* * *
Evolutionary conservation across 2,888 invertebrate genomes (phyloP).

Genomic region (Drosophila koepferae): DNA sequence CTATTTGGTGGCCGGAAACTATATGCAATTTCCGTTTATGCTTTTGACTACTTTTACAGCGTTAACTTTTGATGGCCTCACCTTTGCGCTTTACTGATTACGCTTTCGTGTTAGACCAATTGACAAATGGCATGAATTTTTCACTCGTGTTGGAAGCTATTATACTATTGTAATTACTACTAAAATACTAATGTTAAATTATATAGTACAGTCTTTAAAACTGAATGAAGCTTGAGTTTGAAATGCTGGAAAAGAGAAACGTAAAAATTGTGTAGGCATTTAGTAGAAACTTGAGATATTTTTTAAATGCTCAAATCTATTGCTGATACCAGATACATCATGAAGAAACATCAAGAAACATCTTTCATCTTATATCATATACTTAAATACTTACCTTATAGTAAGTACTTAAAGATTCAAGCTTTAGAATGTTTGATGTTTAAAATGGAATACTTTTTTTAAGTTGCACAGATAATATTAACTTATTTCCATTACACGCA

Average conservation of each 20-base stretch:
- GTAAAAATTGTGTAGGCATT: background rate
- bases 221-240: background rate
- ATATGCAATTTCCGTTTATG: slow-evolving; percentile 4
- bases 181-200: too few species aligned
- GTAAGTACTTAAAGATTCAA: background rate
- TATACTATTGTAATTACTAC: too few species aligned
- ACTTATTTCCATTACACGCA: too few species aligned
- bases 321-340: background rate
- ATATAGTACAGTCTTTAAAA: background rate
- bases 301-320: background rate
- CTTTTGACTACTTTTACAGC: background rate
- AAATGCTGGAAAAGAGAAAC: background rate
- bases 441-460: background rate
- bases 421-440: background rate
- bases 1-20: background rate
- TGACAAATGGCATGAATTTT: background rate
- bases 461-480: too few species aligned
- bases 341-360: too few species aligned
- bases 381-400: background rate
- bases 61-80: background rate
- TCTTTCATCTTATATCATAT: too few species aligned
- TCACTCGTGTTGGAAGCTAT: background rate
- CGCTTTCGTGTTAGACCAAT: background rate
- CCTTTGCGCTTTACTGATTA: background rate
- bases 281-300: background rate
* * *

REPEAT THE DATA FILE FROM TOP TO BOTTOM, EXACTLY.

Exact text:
Evolutionary conservation across 2,888 invertebrate genomes (phyloP).

Genomic region (Drosophila koepferae): DNA sequence CTATTTGGTGGCCGGAAACTATATGCAATTTCCGTTTATGCTTTTGACTACTTTTACAGCGTTAACTTTTGATGGCCTCACCTTTGCGCTTTACTGATTACGCTTTCGTGTTAGACCAATTGACAAATGGCATGAATTTTTCACTCGTGTTGGAAGCTATTATACTATTGTAATTACTACTAAAATACTAATGTTAAATTATATAGTACAGTCTTTAAAACTGAATGAAGCTTGAGTTTGAAATGCTGGAAAAGAGAAACGTAAAAATTGTGTAGGCATTTAGTAGAAACTTGAGATATTTTTTAAATGCTCAAATCTATTGCTGATACCAGATACATCATGAAGAAACATCAAGAAACATCTTTCATCTTATATCATATACTTAAATACTTACCTTATAGTAAGTACTTAAAGATTCAAGCTTTAGAATGTTTGATGTTTAAAATGGAATACTTTTTTTAAGTTGCACAGATAATATTAACTTATTTCCATTACACGCA

Average conservation of each 20-base stretch:
- GTAAAAATTGTGTAGGCATT: background rate
- bases 221-240: background rate
- ATATGCAATTTCCGTTTATG: slow-evolving; percentile 4
- bases 181-200: too few species aligned
- GTAAGTACTTAAAGATTCAA: background rate
- TATACTATTGTAATTACTAC: too few species aligned
- ACTTATTTCCATTACACGCA: too few species aligned
- bases 321-340: background rate
- ATATAGTACAGTCTTTAAAA: background rate
- bases 301-320: background rate
- CTTTTGACTACTTTTACAGC: background rate
- AAATGCTGGAAAAGAGAAAC: background rate
- bases 441-460: background rate
- bases 421-440: background rate
- bases 1-20: background rate
- TGACAAATGGCATGAATTTT: background rate
- bases 461-480: too few species aligned
- bases 341-360: too few species aligned
- bases 381-400: background rate
- bases 61-80: background rate
- TCTTTCATCTTATATCATAT: too few species aligned
- TCACTCGTGTTGGAAGCTAT: background rate
- CGCTTTCGTGTTAGACCAAT: background rate
- CCTTTGCGCTTTACTGATTA: background rate
- bases 281-300: background rate